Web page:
UC Health, CPS partner for district-wide Stop the Bleed training

UC Health and Cincinnati Public Schools are teaming up to prepare local high school students with potentially life-saving skills to use in emergency situations.

The institutions are introducing a district-wide Stop the Bleed training program to all junior and senior students. The initiative aims to empower students – and educators – with knowledge and skills needed to respond in the critical minutes following a traumatic injury. Among skills learned are hemorrhage control techniques.

UC Health’s Trauma Outreach team will lead and deliver the training. Training courses will take place at individual schools throughout the remainder of this year and moving forward.

A kickoff training took place on Oct. 16 at Hughes STEM High School. About 4,000 students will take part over the course of the school year.

Students who complete the training will receive an Ohio Department of Education-approved credential for Bleeding Control for graduation, per CPS.

“Our partnership with UC Health enhances the safety of our school community, but also empowers our students with knowledge, skills and confidence to ‘Stop the Bleed,'” Iranetta Rayborn Wright, CPS’ superintendent and CEO, said during a press conference on Tuesday. “By teaching our students life-saving skills, together, we are equipping them with preparedness and compassion to create a safer, more resilient community.”

Stop the Bleed programming is part of what UC Health considers a movement to empower students and staff with knowledge and tools to act swiftly in times of crisis.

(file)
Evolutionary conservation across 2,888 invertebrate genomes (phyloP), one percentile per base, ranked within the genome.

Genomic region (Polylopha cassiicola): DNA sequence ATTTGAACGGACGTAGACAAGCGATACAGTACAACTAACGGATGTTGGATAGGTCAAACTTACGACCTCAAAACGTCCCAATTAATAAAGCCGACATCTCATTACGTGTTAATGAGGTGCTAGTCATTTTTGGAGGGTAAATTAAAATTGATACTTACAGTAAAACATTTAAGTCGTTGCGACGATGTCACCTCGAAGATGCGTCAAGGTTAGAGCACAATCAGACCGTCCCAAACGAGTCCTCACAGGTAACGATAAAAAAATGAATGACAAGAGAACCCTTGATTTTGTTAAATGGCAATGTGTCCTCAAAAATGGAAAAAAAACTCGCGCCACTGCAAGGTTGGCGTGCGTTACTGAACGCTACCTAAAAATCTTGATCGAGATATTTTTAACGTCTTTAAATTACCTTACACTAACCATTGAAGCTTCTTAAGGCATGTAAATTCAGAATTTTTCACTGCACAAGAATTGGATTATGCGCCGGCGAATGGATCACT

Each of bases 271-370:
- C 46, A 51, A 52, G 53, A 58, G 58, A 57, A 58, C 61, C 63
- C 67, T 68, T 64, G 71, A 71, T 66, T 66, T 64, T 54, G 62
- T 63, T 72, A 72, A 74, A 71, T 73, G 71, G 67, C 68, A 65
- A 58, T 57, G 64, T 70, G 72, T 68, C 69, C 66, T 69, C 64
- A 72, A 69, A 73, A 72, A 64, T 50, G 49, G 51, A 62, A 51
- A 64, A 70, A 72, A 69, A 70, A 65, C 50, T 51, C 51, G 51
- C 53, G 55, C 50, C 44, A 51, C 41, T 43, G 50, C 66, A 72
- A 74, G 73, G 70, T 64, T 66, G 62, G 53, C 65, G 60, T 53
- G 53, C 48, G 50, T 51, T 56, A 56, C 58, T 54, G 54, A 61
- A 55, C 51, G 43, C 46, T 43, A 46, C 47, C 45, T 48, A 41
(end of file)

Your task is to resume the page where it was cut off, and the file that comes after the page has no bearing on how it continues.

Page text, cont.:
It’s the first district-wide health partnership of this kind with CPS. In the past, similar first-aid trainings have been offered at individual schools or as part of classes. But CPS noted this is the first effort to expand it to all of its high schools.

This collaboration will set in motion a series of training sessions at CPS. UC Health plans to use existing resources and supplies through its Trauma and Prevention Outreach program. In the future aspects, the organization is exploring potential grants to expand offerings as part of its long-term goal, according to a spokesperson for UC Health.

“By arming them with the knowledge and tools to act swiftly in times of crisis, we’re paving the way for a community that’s better

prepared to face the unexpected, ultimately protecting lives,” said Amy Makley, director of trauma at UC Health.

UC Health


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